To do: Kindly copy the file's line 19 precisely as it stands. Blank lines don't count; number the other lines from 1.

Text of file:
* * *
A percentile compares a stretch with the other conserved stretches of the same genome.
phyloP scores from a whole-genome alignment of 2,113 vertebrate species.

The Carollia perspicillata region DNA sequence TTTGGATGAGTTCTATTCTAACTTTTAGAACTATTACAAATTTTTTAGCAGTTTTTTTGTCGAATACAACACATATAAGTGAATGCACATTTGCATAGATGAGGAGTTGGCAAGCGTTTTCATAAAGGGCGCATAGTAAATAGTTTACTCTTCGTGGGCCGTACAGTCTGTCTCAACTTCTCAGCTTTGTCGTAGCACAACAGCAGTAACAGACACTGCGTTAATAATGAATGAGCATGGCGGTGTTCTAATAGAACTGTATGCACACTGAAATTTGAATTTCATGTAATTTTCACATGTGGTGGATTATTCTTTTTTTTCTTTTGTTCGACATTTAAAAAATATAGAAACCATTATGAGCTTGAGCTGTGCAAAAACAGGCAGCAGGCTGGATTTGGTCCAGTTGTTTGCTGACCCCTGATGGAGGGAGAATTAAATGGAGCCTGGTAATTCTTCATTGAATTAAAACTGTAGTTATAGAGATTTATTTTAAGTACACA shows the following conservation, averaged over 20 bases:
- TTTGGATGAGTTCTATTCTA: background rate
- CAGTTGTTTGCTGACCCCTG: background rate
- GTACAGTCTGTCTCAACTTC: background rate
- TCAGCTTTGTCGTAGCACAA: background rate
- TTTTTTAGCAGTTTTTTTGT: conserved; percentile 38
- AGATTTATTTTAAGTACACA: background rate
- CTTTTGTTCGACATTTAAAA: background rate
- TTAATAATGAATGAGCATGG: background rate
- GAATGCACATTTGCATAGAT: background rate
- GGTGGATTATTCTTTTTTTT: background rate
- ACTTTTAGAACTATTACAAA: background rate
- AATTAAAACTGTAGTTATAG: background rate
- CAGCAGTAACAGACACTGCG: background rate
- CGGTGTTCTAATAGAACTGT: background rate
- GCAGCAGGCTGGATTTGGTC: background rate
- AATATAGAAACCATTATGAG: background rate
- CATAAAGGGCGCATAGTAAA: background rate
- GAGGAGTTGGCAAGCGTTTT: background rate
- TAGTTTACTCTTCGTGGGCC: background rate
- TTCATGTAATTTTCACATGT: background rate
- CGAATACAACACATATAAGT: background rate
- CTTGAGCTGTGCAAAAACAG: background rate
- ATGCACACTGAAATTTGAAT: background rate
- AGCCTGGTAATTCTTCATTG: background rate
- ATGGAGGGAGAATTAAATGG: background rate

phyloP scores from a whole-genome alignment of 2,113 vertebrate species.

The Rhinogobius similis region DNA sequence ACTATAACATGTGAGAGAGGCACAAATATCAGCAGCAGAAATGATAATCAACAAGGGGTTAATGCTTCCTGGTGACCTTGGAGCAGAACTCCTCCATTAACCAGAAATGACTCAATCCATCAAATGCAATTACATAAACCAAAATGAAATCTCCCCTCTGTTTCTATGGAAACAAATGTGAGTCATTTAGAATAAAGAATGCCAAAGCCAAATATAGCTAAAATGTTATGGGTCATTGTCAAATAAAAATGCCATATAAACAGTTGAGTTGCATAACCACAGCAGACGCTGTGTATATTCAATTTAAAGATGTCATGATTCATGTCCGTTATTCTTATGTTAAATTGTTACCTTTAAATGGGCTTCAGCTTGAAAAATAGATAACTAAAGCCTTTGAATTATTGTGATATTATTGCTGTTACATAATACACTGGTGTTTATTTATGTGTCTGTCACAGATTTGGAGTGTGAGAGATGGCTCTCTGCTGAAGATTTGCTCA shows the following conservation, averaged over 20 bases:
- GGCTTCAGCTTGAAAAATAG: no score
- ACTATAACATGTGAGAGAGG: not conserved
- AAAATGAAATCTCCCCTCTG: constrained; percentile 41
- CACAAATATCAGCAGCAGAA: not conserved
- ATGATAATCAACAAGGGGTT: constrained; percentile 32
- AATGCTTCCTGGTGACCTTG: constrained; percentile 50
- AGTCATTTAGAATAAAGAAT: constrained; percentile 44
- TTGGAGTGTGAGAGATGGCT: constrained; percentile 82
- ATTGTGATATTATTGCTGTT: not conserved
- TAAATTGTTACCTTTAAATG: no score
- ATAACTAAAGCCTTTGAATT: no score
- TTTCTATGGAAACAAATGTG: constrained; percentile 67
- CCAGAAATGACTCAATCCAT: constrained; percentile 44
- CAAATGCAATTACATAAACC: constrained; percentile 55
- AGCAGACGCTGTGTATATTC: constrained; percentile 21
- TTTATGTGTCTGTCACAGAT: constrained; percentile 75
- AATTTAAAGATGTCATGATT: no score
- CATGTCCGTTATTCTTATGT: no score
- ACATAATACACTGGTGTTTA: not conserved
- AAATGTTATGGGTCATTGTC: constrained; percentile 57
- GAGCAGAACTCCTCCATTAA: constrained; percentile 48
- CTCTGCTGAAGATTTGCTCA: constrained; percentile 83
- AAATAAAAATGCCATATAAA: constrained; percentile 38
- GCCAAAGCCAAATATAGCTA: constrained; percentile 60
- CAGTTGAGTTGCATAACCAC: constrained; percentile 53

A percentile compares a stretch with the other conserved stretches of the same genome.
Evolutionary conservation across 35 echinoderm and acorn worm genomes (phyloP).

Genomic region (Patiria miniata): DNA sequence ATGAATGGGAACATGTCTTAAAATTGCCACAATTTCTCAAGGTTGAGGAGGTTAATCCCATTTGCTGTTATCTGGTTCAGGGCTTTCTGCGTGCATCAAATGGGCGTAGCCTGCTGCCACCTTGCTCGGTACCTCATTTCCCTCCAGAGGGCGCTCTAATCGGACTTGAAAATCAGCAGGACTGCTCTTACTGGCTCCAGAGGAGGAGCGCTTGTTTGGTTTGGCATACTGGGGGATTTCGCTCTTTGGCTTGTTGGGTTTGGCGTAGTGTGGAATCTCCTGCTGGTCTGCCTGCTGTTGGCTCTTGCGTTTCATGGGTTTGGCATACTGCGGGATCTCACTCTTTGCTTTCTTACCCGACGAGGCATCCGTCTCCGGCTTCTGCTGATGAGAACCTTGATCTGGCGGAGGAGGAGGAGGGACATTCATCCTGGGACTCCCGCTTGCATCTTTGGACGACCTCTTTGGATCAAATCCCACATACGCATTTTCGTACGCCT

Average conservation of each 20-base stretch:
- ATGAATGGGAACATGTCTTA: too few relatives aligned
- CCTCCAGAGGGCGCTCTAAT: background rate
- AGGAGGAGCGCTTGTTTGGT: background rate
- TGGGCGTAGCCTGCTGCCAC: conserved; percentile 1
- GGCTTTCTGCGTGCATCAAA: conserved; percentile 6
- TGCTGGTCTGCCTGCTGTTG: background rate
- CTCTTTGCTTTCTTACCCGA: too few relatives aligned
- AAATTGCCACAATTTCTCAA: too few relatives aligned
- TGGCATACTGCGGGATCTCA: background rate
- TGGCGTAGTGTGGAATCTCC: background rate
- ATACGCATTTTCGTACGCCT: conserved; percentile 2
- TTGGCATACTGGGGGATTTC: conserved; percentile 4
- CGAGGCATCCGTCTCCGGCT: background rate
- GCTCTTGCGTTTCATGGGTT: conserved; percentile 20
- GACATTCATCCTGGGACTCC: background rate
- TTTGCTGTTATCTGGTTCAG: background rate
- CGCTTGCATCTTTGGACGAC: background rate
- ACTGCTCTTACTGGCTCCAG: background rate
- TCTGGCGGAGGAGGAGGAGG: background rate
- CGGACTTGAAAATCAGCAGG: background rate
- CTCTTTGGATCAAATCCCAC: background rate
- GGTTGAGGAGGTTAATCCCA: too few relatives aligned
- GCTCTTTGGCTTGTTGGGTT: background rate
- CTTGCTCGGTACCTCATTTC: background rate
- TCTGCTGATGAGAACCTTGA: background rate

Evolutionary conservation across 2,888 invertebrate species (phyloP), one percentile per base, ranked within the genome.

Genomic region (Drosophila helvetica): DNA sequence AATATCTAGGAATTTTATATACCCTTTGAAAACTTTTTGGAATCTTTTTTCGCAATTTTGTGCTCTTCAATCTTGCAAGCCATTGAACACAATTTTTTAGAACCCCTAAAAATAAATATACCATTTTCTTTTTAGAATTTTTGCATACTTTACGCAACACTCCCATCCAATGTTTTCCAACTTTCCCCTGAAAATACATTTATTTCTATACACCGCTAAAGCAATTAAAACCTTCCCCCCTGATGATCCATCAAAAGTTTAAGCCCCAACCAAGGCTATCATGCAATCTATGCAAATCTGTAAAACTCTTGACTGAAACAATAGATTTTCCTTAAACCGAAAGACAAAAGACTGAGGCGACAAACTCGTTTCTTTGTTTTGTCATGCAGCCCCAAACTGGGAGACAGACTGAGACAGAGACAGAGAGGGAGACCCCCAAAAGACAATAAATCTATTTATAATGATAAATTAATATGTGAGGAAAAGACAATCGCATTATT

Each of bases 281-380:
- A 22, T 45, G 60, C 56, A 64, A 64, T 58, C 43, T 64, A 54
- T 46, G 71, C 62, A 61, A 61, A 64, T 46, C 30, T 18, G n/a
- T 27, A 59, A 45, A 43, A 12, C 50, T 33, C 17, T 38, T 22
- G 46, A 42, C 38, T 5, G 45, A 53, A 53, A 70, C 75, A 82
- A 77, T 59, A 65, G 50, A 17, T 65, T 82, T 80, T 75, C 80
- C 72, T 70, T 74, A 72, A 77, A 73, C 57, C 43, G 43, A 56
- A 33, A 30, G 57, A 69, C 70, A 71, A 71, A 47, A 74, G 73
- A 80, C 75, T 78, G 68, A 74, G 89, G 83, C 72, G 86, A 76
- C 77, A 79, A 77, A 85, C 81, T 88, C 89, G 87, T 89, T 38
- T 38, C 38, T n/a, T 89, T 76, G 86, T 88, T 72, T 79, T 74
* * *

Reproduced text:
- AATATAGAAACCATTATGAG: background rate